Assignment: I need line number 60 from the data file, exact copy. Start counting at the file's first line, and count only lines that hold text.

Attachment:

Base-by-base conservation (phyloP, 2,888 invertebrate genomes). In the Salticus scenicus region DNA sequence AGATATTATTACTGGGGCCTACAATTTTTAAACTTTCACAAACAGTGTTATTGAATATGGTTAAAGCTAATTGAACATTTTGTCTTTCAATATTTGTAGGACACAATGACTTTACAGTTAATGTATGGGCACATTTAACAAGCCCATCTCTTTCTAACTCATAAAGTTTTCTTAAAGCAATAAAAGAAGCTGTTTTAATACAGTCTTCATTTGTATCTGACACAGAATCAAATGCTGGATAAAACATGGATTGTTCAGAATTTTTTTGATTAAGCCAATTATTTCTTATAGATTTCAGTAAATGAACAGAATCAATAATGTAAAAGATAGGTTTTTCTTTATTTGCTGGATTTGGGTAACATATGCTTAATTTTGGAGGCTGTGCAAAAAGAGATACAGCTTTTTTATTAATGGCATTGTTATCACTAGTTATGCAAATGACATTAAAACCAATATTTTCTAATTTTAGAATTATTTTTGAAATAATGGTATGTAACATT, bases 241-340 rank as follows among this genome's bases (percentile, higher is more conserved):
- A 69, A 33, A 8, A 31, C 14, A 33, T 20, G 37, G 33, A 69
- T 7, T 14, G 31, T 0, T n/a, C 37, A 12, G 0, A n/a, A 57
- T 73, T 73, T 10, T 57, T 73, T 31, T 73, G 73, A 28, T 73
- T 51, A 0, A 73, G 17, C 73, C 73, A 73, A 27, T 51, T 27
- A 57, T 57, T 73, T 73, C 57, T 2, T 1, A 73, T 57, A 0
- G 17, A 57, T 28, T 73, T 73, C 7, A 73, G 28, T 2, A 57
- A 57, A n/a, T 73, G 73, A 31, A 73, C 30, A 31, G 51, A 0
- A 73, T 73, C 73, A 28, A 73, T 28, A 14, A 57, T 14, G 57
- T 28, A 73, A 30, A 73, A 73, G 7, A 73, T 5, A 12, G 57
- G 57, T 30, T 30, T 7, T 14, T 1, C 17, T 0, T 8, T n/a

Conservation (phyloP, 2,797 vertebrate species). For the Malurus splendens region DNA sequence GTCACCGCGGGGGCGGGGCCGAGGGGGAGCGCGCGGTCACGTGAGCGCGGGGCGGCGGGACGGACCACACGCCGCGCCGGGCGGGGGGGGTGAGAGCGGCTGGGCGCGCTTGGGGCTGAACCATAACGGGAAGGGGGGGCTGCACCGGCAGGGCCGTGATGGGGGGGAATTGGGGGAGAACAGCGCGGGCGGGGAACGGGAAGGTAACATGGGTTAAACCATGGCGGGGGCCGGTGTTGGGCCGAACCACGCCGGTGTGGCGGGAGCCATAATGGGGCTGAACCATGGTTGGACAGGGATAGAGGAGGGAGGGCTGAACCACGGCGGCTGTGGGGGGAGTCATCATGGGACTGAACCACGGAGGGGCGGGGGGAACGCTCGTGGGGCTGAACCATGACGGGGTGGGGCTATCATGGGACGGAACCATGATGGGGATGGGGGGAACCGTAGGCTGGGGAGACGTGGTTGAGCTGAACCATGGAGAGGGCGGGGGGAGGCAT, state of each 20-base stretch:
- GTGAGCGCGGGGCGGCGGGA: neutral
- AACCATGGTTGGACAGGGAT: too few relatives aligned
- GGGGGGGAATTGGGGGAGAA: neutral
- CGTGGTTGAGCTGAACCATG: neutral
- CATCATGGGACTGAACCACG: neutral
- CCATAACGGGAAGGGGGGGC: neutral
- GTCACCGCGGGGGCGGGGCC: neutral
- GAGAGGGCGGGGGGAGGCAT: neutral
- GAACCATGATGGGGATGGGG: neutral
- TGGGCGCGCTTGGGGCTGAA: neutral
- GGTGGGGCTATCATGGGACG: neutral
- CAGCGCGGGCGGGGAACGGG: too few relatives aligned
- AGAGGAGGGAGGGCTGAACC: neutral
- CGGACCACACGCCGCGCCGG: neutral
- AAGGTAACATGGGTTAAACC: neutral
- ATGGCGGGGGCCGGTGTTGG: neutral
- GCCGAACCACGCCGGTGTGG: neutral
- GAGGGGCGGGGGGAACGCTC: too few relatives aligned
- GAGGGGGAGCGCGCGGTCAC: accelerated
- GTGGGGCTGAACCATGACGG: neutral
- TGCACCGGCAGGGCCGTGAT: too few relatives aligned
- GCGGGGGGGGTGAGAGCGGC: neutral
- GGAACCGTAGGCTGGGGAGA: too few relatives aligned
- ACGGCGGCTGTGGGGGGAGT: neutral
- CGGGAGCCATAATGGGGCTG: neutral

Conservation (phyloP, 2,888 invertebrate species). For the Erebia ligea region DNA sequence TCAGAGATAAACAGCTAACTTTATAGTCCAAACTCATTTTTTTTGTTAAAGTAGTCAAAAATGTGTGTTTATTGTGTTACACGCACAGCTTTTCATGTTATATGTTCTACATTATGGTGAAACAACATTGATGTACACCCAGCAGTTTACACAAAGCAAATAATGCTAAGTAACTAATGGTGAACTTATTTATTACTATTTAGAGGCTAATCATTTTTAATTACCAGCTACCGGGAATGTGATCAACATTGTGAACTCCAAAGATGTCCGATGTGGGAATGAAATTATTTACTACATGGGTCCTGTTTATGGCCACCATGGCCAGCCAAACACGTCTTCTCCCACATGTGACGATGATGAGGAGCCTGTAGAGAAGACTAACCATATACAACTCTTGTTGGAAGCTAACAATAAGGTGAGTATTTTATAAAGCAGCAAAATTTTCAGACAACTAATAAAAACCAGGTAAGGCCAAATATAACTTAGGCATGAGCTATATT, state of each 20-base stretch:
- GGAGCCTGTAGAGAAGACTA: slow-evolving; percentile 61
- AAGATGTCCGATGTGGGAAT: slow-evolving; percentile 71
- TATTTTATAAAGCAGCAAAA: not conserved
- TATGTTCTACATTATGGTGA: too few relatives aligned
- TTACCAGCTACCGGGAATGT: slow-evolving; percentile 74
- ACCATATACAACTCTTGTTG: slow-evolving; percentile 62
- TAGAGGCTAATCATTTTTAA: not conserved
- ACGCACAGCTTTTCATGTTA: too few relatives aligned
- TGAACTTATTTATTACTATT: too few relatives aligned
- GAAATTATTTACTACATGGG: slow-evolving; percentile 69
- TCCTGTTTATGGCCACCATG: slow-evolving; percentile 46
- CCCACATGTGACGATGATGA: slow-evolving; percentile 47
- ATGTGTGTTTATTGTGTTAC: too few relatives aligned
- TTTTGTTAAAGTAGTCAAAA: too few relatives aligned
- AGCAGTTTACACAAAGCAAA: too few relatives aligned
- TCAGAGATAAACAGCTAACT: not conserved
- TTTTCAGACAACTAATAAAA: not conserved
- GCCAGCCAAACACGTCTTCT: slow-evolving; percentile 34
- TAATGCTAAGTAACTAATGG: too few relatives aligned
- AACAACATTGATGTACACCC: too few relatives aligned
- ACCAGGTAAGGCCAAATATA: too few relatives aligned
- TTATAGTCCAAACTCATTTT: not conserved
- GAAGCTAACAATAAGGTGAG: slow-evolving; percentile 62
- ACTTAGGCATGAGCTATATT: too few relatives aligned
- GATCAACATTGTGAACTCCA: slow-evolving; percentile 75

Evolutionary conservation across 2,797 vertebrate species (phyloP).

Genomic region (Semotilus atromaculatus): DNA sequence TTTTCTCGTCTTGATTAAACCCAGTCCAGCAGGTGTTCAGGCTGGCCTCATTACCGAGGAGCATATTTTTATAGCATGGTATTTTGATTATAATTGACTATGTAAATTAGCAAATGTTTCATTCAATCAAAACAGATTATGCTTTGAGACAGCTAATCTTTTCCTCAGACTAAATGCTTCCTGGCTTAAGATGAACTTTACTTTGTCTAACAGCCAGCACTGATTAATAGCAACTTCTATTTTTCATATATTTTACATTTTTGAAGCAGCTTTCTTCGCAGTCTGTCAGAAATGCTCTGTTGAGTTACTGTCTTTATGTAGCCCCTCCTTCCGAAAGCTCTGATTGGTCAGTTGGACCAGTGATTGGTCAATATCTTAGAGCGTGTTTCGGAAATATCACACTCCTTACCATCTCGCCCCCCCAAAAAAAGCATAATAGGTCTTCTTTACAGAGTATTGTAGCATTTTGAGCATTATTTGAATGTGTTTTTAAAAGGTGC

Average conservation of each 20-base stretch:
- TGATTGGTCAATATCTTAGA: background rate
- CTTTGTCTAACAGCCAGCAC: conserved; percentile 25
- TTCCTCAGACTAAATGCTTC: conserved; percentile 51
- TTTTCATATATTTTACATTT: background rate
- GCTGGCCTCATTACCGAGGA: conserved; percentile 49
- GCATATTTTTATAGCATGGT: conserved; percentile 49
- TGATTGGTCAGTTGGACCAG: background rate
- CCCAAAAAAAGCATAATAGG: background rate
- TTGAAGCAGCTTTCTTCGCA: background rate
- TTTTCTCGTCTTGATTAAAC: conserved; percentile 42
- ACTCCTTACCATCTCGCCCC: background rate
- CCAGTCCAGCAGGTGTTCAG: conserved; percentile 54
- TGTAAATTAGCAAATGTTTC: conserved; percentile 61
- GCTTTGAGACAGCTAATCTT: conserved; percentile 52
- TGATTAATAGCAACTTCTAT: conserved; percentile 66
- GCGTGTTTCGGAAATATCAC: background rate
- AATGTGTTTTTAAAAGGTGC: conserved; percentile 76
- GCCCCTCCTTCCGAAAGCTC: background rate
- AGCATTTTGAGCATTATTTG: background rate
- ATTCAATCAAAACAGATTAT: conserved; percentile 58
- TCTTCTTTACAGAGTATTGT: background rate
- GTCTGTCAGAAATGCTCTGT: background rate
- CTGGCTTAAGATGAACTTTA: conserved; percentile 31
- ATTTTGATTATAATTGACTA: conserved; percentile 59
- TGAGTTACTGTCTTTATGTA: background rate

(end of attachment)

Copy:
- TTATAGTCCAAACTCATTTT: not conserved